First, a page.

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Cope Thunder wraps in Alaska

by 1st Lt. Teresa Sullivan
354th Fighter Wing Public Affairs

5/5/2005 - EIELSON AIR FORCE BASE, Alaska (AFPN)  -- Cope Thunder participants used Eielson’s 62,000 square miles of training airspace and met their objective: to fly, fight and win during Pacific Air Force’s premier combat airpower exercise that ends May 6.

The two-week exercise took place here and Elmendorf AFB, Alaska.

“All Cope Thunder units had one collective mission objective I wanted them to accomplish: to take advantage of the great Pacific Alaska Range Complex to get better at what we do for a living -- fly, fight and win,” said Col. Michael Boera, 35th Air Expeditionary Wing commander. “I didn’t care whether they were here as an aviator, maintainer or a member of the expeditionary combat support team, the mission was to learn while here and get better at what we do.”

Cope Thunder, PACAF’s largest air combat training exercise, involved about 1,000 active-duty and Air National Guard Airmen and 50 aircraft.

Missions flown during the exercise prepares pilots and support crews for combat in a realistic environment, officials said. The exercise enhanced tactical training and focused on integrating and conducting air and space superiority, precision engagement and close-air support.

Participating forces were divided into two opposing teams, while they flew air-to-air and air-to-ground combat and combat support missions using a variety of aircraft against a realistic set of threats.

“Having each of the specific Cope Thunder 05-01 units here allowed for integrated training unlike what most of the units get at their home station. Of particular importance is the ability to have face-to-face meetings during the planning, briefing and debriefing processes,” Colonel Boera said.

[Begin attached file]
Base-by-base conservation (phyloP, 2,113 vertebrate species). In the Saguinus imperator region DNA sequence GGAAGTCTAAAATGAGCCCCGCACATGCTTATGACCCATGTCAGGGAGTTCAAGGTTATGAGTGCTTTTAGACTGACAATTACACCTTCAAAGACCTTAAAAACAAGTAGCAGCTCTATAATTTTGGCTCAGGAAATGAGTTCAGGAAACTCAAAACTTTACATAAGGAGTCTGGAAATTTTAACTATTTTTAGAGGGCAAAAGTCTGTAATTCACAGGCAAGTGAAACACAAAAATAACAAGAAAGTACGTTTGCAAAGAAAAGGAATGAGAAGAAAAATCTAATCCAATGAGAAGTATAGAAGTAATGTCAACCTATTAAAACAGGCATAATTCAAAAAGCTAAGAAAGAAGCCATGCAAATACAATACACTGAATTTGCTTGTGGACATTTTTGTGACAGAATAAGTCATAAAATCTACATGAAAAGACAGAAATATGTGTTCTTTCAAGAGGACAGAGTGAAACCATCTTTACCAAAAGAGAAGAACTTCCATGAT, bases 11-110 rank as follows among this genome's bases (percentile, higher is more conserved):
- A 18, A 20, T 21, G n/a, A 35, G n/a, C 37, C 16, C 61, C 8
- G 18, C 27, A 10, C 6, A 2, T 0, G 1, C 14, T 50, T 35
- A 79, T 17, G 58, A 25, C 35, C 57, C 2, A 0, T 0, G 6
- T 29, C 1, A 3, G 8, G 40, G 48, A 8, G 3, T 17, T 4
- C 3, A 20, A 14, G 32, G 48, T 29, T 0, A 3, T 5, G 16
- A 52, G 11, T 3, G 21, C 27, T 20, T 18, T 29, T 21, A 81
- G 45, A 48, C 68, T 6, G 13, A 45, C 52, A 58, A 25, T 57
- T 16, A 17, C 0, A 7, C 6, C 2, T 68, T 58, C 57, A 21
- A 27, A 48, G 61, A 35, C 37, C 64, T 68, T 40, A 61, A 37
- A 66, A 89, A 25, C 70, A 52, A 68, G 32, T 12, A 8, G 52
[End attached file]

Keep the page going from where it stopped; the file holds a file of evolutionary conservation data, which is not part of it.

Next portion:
Exercise participants should leave here more prepared for real-world deployments, said Capt. Ron Strobach, project officer for the exercise.

“All the prior preparation and coordination allowed us to execute as if we were really going to war,” Captain Strobach said. “To bring in all the weapons systems and conduct the mission was valuable training for all participants.”

When it came to training, the exercise was “all good,” Colonel Boera said.

“Looking at the aircrew’s faces as they came in the door from missions is always a high for me,” he said. “To see our young aviators wide-eyed from their experience in the air means we’re accomplishing our mission, and we’re doing our job to train tomorrow’s warriors. There were so many first-time mission and package commanders getting their first taste of (large-force employment) within a major exercise.”

Participants were: the 35th Fighter Wing and 13th FS F-16 Fighting Falcons from Misawa AB, Japan; 355th FS A-10 Thunderbolt IIs, 63rd FS F-16s from Luke AFB, Ariz.; 90th FS F-15E Strike Eagles from Elmendorf AFB, Alaska; 963rd Airborne Air Control Squadron E-3 Sentrys from Tinker AFB, Okla.; 210th Rescue Squadron HH-60 Pave Hawks from Kulis Air National Guard Base, Alaska; 168th Air Refueling Squadron KC-135 Stratotankers from Eielson; 121st ARS KC-135s from the Ohio ANG and the 25th Air Support Operations Squadron joint terminal attack controllers from Schofield Barracks, Hawaii.

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